Method Acting Training Results in Better Acting

Reference & EducationCollege & University

  • Author Carol Williams
  • Published November 8, 2011
  • Word count 557

The Method, or method acting, is a long-standing technique that, in its emergence during the late 1940s and 50s, revolutionized the acting world. Today, method acting is still taught and practiced all across the world including in some of the best acting schools London, UK has to offer.

Rather than merely displaying emotions, method actors are trained to internalize emotional experiences and then utilize them in performance. Of course, there are many approaches to the Method—some being more extreme than others. Yet, it is the technique advocated by Lee Strasberg that provides the framework for most successful, modern actors.

Regarded by many as the most difficult system of acting to master, the Method incorporates a series of exercises based around the use of memory, concentration and focus, as well as visualization and manifestation of the character. As acting is a physical, vocal, emotional and mental skill, many acting schools have been established with goals of delivering the most comprehensive and reliable techniques to their students. All over the world, students and teachers of the craft are pursuing the one sure-fire system of acting that is key to delivering truthful, moving performance: method acting, arguably the one technique whose trained actors consistently deliver such performances. Becoming competent in the Method acting process requires a great number of steps, exercises, and processes.

Upon delving into the life of their character, actors must learn to bridge the gap between their life and the life of their character; this process often introduces a new set of emotional parallels, which are the actor’s greatest tools in performance. Physicality, too, is just as crucial as internalizing emotion and honing it to fit the character. The external aspect of the Method deals with how an actor presents himself or herself as the character. Alterations and adjustments in vocal tone, intonation, and pitch are worthy of noting, as well as how a character stands, walks and gestures. One common pitfall of many developing actors is to remain too closely connected with their own way of moving. Some of the most striking performances are by an actor who completely departs from his or her own physicality and becomes the character. Competent acting instructors are able to assist students with these complex processes involved with learning the skills involved with the Method.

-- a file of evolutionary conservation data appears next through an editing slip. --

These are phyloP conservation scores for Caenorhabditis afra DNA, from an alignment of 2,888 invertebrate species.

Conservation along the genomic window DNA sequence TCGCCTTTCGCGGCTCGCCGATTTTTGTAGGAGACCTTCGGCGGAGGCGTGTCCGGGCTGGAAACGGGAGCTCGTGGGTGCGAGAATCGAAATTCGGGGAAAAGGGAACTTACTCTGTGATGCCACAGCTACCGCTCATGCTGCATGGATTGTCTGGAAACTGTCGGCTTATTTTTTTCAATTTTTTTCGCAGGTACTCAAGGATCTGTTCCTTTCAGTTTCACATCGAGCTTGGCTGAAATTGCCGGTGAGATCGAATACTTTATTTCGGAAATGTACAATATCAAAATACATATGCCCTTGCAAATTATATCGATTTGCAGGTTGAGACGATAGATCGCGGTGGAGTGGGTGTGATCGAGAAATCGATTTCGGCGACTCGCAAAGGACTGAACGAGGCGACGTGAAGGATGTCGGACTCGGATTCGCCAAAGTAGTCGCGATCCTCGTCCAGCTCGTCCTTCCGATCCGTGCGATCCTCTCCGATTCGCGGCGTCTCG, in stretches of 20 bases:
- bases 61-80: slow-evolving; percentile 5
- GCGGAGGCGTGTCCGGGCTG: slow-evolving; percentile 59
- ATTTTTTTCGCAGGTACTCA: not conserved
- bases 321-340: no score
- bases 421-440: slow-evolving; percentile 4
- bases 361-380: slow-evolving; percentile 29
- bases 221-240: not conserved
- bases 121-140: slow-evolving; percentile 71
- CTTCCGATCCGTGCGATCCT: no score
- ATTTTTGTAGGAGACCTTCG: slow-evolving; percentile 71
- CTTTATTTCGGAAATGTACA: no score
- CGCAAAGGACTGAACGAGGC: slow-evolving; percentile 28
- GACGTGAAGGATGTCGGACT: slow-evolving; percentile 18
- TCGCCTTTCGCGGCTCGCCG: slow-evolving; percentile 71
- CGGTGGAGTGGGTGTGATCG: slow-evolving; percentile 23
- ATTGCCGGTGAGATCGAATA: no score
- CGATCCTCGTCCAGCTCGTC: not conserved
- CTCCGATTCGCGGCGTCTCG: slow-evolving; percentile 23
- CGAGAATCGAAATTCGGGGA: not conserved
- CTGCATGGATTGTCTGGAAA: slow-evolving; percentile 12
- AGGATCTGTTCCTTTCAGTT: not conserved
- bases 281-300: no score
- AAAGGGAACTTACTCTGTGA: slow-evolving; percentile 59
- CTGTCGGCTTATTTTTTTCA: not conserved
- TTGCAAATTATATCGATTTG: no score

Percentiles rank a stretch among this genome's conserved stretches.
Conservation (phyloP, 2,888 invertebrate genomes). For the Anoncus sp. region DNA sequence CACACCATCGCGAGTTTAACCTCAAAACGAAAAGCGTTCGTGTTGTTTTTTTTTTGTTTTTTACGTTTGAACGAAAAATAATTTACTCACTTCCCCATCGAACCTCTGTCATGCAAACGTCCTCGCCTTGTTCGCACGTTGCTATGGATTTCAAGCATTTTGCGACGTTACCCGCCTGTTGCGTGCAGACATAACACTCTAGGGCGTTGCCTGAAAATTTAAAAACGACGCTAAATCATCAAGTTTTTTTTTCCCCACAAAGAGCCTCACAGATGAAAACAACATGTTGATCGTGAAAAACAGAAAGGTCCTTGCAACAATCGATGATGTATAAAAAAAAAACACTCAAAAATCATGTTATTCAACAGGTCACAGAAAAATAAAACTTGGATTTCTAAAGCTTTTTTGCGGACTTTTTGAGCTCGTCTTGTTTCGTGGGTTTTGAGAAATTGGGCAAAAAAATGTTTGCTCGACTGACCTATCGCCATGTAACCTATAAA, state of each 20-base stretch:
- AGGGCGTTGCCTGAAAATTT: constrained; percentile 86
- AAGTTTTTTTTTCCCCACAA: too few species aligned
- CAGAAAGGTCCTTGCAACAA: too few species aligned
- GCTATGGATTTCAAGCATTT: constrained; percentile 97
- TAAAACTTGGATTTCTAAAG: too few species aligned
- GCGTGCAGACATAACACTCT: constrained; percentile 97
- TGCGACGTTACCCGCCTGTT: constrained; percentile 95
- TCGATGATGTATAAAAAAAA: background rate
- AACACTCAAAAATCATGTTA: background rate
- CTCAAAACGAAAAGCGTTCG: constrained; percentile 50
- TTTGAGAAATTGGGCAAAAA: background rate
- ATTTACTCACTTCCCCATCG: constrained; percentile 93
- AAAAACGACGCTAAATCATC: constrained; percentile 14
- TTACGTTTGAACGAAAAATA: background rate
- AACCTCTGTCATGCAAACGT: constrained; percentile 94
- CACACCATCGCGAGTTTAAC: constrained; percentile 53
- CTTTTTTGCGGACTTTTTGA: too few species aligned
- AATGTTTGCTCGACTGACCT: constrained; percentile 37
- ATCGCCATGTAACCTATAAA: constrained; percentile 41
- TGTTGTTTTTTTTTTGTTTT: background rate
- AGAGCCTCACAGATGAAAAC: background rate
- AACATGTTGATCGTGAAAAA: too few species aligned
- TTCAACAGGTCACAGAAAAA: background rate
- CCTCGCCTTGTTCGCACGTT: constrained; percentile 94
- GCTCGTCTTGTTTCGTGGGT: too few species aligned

Unfortunately, many acting schools get caught up in diversifying their curriculum and are surrendering to the democratic, portfolio approach when they ought to be nurturing their students to push the boundaries of their craft. Method acting encourages actors to fuse their own emotional experiences with that of the character, thus bringing a truthful display of emotions to the stage or screen. Creative involvement with the character is also intrinsic to method acting; learning the balance between these techniques is something many actors struggle to grasp. However, having a supportive and dedicated acting school located in a prime location is an excellent place to begin.

There are countless acting schools London, UK offers; however, many of these institutions spread themselves too thin. There is only one London school that exclusively teaches the Method as developed by Lee Strasberg, and only one that advocates such a logical approach to acting. Those desiring to become professional actors should thoroughly research London acting schools and find an institution that fosters the development and aspirations of method actors.

Carol Williams, a widely-published author and actor, has successfully utilized method acting as an acting instructor and actor for over 20 years. Carol encourages students to make sure to thoroughly research the acting schools London offers prior to enrolling and only recommends considering acting schools that offer method acting as part of the curriculum.

Article source:
This article has been viewed 507 times.

Rate article

Article comments

There are no posted comments.

Related articles